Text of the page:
Friday, February 03, 2006

How is that legal?

I don't understand. The Man, he is trying to kick my ass once again.

In August, my health insurance premium is deducted, in full, from my grant. My insurance then runs until the following August. August 14th to be exact.

You can not pay by semester, you must pay for the full year.

You can not take that money out of your grant to pay for different insurance. It is allowable by the grantor, but not by the University. I think it's because they can't figure out how to do it, so they just claim that it is not allowed.

Regardless, I have paid for the 2005-2006 academic year for this crappy, shitty student insurance. Heaven forbid you are even slightly unhealthy when you decide to enter a life of poverty in order to cure diseases and contribute to the world's scientific knowledge. This year, I managed to rack up several thousand dollars in bills with my wonderful insurance. Thank God they pay me so well.

OK, so here's the most craptacular part--the part I don't get.

Your insurance is cut off the exact day you turn in your paperwork, right after you pass your oral defense and hand in your written thesis.

No COBRA, no you-have-your-insurance-until-the-end-of-the-month, no exceptions, no refunds, no prorating of your premium. No nothin'.

Thank you, have a nice day, don't get sick, and let the door slam you in the ass, while praying it doesn't break anything in the process, on the way out, sucker.

How is that legal?

7 Comments:

At 5:33 PM, Blogger Katie said...

I am so sick (bad pun intended)of all the problems with student health insurance as well. I have come to the conclusion that graduate students are "legalized slaves" with how we are treated. I can live with the other stuff, like the LONG hours in the lab, but other things, like health insurance is really REALLY wrong!

 
At 7:16 PM, Blogger : Joseph j7uy5 said...

I would guess that it is not legal. It's just that it has never been worth it for anyone to take it to court. That could change, if we can ever figure out how to get law students to do post-graduate lab work.

Universities seem to have an attitude, that in their status as employers, they are somehow special; they think that they don't have to follow the same rules as other employers.

 
At 8:55 PM, Blogger Hypatia said...

I also think it is not legal - I was on an NIH training grant - similar situation re health insurance.... but I definately got COBRA following graduation. Consider looking into what is involved in COBRA and whether your university can legally opt out (I think any employer with 50+ employees can't...)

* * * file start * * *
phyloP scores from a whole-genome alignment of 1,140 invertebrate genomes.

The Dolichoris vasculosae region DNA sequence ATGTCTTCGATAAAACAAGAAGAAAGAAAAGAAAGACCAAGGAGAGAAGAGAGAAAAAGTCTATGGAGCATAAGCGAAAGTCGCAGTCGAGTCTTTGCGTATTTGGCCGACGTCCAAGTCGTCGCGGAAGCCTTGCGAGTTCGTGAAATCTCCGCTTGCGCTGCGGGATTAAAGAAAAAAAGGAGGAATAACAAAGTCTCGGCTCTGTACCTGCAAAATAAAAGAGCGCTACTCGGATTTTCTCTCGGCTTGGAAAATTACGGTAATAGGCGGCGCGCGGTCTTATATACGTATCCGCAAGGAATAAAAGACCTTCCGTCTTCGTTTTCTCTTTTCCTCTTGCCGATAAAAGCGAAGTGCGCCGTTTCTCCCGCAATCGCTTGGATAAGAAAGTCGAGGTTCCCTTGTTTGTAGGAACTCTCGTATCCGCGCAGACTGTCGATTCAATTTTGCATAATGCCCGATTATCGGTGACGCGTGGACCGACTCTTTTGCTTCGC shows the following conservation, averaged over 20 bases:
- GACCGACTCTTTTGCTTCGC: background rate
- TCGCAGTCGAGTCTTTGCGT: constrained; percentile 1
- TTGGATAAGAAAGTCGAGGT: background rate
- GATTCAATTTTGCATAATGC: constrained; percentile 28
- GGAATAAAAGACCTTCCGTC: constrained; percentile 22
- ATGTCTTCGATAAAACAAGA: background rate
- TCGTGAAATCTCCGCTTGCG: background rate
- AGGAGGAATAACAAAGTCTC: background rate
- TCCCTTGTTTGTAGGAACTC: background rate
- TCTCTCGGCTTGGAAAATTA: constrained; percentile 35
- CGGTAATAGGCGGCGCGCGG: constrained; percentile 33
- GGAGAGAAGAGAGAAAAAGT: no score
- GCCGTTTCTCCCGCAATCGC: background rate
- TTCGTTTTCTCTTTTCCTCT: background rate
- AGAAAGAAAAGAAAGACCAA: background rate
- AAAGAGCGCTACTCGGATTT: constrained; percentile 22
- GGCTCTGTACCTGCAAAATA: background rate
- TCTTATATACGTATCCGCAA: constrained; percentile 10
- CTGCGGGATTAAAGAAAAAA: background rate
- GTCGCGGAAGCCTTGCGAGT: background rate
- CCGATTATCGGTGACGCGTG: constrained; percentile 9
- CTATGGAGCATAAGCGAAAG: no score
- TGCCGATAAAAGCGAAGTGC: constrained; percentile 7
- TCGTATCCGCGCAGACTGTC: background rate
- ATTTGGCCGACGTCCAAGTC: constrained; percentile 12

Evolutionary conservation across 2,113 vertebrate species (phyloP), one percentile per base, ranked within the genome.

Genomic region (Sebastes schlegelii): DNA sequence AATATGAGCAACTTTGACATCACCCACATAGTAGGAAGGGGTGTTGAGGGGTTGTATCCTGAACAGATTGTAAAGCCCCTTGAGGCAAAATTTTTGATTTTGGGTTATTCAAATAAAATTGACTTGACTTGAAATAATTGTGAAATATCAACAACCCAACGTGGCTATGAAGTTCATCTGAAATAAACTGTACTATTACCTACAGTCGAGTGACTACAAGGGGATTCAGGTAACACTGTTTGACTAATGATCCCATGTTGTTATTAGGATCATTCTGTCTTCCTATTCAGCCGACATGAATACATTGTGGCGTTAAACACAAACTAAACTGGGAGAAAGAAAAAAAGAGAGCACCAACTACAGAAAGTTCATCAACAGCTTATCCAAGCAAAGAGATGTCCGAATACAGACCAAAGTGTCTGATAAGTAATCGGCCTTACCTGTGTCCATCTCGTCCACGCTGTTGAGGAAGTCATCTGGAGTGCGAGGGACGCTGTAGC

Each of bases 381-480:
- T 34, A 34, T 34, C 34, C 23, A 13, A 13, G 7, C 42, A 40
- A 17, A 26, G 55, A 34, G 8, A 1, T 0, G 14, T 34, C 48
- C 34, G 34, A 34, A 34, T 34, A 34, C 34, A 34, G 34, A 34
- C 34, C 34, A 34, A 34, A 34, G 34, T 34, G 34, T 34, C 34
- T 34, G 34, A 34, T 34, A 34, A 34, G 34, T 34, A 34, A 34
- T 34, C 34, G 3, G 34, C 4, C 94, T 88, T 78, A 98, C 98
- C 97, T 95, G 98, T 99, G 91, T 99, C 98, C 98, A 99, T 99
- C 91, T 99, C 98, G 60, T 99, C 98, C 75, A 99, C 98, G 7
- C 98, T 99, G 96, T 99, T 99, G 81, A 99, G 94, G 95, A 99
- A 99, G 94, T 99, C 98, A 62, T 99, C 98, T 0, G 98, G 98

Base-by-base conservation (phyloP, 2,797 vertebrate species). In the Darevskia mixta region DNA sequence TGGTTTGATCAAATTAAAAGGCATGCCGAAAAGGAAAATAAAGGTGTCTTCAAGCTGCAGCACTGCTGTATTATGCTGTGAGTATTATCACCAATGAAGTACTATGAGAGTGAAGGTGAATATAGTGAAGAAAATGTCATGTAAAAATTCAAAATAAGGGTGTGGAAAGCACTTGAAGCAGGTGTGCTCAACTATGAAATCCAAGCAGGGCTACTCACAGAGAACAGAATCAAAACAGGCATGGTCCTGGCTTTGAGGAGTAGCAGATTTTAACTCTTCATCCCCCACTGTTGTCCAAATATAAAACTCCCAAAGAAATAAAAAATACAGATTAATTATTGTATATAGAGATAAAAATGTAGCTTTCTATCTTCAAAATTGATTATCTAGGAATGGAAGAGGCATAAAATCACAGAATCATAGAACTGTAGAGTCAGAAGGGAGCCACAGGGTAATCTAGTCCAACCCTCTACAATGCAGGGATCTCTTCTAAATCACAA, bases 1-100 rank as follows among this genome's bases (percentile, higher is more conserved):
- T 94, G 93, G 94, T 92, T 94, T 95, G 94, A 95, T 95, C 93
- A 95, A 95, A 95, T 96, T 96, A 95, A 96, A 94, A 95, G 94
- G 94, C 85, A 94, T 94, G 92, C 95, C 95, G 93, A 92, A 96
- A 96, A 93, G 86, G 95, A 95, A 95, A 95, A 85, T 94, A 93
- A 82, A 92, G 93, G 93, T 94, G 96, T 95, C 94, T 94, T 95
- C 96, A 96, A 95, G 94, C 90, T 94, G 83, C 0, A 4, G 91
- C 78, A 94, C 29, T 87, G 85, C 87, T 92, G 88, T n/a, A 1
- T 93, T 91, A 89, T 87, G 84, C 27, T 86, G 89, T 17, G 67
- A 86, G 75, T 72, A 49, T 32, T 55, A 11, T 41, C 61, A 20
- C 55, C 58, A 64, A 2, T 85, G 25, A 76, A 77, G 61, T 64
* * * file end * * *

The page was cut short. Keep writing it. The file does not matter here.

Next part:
At 11:39 PM, Blogger shrinkykitten said...

Now wait a minute here! Say you get your insurance in september one, and it is paid for the whole school year and then you defend and turn in your thesis on september 3, you no longer have any insurance? That's so ridiculous! You must not have a union! We finally do, but they are too new and in my dept students are too apathetic.

Michael Moore is looking for health insurance stories right now for his new film. Shall we send in our stories???? :) I'm honestly tempted. I think being denied a cast when I fractured my ankle is a good one.

I like that my word verification has "ream" in it.
ukmvream

 
At 10:04 AM, Blogger BrightStar said...

!!!!!

WTF?!?!?

no. this cannot happen. someone needs to fix this. it's like stealing your money.

 
At 1:31 PM, Blogger trillwing said...

Absolutely ridiculous.

I ran into a similar situation last fall, when I decided to go on state disability for my maternity leave, as my university doesn't provide such to TAs. Ends up I couldn't because the university doesn't pay into the state disability program--because the university has its own program, for which I wasn't eligible. So I ended up TA'ing three weeks after giving birth. Good times. Good times.

Please let us know what you find out!

 
At 1:35 PM, Blogger muse said...

Does your university have an ombudsman or someone else that you can turn to? Or can you go to small claims court with this? Perhaps you can consult some form of legal aid to get advice (as a student, there must be some sort of legal service available to you? - well, "must", "should" is more like it...?).

 

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